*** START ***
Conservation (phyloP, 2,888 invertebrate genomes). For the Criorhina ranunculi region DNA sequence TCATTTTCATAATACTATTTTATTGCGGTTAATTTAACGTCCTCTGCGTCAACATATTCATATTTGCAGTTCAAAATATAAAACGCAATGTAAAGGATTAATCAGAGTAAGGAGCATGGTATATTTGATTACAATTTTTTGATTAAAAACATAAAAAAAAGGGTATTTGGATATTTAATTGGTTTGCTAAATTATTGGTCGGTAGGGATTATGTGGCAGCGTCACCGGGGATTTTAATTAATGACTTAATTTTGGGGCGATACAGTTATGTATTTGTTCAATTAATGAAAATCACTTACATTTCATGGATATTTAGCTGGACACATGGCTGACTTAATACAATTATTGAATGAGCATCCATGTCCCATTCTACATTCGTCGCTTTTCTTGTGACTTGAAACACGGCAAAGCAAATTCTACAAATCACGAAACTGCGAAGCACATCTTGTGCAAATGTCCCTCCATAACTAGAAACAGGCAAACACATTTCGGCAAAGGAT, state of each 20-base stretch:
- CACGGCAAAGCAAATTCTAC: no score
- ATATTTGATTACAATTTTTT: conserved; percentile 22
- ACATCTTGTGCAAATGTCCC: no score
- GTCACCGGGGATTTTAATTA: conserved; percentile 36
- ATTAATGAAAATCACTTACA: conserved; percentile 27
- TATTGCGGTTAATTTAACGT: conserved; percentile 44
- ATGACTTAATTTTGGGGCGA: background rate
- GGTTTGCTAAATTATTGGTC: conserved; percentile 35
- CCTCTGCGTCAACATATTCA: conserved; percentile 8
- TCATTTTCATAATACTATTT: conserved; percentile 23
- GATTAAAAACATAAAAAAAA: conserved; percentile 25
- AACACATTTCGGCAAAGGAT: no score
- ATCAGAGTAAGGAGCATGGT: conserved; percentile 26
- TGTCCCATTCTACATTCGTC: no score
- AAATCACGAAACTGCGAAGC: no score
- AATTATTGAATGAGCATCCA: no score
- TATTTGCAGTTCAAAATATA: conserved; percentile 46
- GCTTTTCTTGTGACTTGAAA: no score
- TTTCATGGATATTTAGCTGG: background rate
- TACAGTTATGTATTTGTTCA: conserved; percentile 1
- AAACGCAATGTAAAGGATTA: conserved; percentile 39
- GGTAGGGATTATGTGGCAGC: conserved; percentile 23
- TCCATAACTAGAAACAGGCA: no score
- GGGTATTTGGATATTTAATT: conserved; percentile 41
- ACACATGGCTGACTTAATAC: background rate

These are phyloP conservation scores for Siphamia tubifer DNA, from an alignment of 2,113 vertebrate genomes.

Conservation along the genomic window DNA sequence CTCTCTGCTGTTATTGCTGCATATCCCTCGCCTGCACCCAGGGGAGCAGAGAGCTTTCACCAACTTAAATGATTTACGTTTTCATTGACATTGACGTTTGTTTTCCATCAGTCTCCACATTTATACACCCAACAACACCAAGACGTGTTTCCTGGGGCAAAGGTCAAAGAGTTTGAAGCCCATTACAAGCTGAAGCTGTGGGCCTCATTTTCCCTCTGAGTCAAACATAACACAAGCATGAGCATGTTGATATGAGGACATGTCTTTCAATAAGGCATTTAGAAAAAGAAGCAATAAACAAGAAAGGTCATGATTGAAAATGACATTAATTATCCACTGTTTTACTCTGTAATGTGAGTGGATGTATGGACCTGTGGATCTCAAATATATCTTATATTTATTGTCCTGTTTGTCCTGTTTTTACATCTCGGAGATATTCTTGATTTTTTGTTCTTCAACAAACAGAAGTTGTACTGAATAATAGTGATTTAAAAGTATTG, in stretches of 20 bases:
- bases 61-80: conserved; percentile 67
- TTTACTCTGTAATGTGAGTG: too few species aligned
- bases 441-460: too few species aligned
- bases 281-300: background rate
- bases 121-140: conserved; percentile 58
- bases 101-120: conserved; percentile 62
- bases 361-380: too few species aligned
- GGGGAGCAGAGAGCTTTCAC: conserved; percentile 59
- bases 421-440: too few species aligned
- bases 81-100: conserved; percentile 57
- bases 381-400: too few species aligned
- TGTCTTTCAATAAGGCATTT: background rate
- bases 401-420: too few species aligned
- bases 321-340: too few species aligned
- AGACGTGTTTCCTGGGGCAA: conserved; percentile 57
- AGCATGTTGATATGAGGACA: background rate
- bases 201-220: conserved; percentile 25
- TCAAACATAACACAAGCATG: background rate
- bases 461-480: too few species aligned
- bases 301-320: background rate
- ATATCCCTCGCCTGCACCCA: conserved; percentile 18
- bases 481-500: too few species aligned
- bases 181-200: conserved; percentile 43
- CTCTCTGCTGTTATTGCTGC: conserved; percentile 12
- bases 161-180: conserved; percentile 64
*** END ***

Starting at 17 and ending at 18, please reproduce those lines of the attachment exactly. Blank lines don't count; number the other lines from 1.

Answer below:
- AATTATTGAATGAGCATCCA: no score
- TATTTGCAGTTCAAAATATA: conserved; percentile 46